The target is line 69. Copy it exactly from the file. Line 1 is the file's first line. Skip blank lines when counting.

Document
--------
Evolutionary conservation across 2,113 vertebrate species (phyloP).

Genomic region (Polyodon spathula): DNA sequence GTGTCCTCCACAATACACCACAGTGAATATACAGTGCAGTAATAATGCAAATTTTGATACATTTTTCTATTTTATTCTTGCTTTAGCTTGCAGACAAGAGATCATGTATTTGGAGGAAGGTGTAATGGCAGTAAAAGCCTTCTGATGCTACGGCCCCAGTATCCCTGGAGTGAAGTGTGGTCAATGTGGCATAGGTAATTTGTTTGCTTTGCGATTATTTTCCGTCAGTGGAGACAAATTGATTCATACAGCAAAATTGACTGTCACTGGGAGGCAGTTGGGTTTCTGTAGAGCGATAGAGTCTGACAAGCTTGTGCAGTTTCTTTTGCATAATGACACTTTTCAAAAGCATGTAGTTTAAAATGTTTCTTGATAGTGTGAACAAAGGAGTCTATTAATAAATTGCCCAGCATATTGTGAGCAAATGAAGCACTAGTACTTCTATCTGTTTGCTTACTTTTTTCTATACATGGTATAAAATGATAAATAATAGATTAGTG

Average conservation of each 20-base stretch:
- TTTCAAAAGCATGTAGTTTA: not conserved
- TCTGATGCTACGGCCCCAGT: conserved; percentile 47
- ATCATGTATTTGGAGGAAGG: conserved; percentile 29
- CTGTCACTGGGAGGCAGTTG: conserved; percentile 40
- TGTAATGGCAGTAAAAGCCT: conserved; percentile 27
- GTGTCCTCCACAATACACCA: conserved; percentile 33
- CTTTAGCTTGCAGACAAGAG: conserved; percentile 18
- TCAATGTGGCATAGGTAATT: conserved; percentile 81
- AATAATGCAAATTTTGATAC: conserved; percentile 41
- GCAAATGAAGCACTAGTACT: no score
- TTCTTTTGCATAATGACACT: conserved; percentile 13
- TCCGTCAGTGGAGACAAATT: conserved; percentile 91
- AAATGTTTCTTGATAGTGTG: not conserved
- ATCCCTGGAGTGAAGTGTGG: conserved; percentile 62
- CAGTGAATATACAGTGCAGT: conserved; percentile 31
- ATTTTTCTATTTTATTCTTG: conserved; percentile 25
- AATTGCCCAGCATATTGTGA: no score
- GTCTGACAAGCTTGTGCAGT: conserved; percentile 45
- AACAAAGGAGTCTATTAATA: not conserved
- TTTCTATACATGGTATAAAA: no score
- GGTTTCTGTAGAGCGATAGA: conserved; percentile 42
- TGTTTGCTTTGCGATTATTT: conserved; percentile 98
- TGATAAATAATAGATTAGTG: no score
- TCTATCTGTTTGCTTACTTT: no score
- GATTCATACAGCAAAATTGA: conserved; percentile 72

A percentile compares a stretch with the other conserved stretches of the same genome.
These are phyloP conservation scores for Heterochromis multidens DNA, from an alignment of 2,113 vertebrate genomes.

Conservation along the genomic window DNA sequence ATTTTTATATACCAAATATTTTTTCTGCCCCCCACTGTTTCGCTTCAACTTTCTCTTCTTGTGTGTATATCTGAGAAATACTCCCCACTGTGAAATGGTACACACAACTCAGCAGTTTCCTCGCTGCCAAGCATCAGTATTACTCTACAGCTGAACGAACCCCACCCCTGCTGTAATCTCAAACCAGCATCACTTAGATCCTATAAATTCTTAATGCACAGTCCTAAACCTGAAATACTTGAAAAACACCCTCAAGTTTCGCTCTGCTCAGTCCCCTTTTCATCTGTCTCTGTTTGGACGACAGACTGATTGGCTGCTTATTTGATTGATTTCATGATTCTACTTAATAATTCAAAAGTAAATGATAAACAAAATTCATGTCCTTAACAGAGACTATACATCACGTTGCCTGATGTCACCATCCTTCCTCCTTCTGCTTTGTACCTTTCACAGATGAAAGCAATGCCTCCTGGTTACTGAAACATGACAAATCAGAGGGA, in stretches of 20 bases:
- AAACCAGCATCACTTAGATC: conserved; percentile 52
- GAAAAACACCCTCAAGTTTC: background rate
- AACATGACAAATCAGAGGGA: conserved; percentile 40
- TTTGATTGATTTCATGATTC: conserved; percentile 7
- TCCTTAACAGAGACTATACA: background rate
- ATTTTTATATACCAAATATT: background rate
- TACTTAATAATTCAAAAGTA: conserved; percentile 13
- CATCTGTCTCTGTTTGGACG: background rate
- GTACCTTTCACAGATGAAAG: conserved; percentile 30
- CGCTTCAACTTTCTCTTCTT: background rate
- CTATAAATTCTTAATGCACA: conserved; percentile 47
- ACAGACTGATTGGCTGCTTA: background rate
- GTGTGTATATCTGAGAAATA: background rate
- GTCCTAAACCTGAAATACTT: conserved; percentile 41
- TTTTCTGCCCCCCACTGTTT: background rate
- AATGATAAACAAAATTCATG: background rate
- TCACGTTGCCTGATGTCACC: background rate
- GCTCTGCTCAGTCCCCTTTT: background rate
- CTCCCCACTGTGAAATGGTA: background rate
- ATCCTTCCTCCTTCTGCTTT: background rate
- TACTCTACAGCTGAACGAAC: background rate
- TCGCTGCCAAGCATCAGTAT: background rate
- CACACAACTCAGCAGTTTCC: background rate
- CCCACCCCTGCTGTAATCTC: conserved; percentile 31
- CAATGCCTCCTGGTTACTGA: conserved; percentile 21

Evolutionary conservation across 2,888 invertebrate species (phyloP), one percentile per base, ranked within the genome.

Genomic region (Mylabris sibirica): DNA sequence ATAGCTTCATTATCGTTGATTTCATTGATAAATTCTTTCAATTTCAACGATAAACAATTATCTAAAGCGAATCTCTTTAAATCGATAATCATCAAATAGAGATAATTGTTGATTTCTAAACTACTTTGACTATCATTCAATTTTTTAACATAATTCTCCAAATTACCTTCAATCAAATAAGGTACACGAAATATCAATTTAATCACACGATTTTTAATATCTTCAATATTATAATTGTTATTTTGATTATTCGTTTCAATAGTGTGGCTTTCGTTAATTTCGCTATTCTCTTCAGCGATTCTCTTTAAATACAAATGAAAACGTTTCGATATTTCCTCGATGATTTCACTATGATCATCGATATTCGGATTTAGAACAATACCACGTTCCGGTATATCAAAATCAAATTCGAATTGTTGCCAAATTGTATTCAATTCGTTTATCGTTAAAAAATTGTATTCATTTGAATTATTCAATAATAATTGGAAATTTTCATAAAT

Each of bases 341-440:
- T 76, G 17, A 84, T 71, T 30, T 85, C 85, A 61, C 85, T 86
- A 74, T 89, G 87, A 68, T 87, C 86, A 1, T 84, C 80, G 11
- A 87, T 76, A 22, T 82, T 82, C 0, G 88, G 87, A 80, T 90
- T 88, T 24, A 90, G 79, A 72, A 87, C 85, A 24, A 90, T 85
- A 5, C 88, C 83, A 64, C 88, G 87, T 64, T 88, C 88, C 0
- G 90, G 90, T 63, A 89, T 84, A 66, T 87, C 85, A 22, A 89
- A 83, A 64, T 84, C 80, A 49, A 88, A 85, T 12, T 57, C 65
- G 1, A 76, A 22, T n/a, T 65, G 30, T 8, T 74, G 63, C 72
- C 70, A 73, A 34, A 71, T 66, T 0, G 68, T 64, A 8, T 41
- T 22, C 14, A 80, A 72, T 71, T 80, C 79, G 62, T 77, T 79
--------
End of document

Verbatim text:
- T 22, C 14, A 80, A 72, T 71, T 80, C 79, G 62, T 77, T 79